Will Back Pain Turn to Paralysis if it Goes Untreated?
Common misconceptions about back pain and misleading information especially online can lead to confusion. One myth that has been brought to my attention recently, is that untreated back pain can get worse and eventually lead to paralysis.
There are two suppositions that underlie this statement. The first is that treatment always means surgery. Treatment for back pain can have a variety of forms. It doesn’t necessarily mean an operation. Conservative care including rest, exercise, medications, and physical therapy is the mainstay of treatment. Unless there is a neurological issue (problem), I will initially steer my patients towards a non-invasive approach. As a matter of fact, the vast majority of back pain patients are treated medically and not surgically.
The second supposition is that all back pain leads to a neurologic consequence. This is not true. Actually, most chronic back pain patients are not surgical and their disease does not threaten the neurological structures of the spine. With the right treatment plan, we can mitigate most of their back pain. Hopefully, this can be done without significant use of chronic narcotics.
However, new and unexplained back pain should be checked out immediately. There is a chance this new pain could be caused by a more serious and surgical pathology that if left untreated, could lead to serious medical consequences. Back pain runs the spectrum from completely benign (pain that can be fixed with medical treatment and does not have serious neurological risks) to more dangerous lesions that can threaten neurological function and need surgery. Each case needs to be individually evaluated to structure the appropriate work-up and treatment plan.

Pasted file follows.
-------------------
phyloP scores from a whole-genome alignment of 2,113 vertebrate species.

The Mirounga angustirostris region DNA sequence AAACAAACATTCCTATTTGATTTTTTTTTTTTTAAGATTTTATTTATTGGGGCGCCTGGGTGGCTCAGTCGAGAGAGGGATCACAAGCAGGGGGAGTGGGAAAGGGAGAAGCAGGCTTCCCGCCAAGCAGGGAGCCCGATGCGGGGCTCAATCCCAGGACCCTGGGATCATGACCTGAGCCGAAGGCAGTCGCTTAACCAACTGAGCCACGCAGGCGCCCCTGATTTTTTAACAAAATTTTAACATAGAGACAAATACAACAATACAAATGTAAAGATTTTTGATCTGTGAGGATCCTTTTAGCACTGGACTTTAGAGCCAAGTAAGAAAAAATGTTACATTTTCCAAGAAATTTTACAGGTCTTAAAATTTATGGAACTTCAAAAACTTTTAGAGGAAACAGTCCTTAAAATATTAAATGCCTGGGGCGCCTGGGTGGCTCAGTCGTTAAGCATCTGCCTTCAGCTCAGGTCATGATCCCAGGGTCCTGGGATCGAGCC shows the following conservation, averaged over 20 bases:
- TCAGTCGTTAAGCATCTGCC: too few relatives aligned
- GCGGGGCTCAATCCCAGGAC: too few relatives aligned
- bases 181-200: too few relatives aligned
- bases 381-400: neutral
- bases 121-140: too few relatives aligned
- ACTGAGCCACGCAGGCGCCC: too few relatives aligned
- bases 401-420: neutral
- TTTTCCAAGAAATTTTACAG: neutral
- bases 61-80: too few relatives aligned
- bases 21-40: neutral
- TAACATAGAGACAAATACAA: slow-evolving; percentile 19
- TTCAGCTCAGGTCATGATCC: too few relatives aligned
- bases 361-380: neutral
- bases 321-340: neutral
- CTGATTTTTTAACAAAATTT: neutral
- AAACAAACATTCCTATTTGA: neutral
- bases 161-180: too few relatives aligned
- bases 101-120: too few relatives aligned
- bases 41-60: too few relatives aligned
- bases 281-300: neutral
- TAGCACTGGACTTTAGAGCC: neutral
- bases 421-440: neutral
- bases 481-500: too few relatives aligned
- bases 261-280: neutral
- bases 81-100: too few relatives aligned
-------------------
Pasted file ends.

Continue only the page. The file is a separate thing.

Take two different people:
· A 60-year-old women with breast cancer who develops sudden back pain and never had it before
· A 32-year-old overweight man who has had back pain for many years
Between these two cases, I am much more concerned about the older woman than I am of the younger man. The 32-year-old will probably need just x-rays and then be managed conservatively with behavior modification, weight loss, physical therapy, and an exercise plan. He does not have a high risk for needing surgery. The 60-year-old woman’s medical history and current condition indicates she may have something more serious such as a metastatic tumor. She may actually be at risk for paralysis. She would need to have multiple scans, see multiple specialists, and possibly have surgery.
There are so many layers to back pain that there’s no blanket statement to cover all scenarios. The best advice I can give is to see your physician for any new and unexplained back pain so it can be evaluated. If you have chronic lower back pain, you should also see a physician so a proper comprehensive treatment plan can be created for you. Only very specific types of back pain lead to paralysis and these pathologies are the minority of cases of back pain. It’s best for a physician to make the judgment call regarding the type of pain you may have.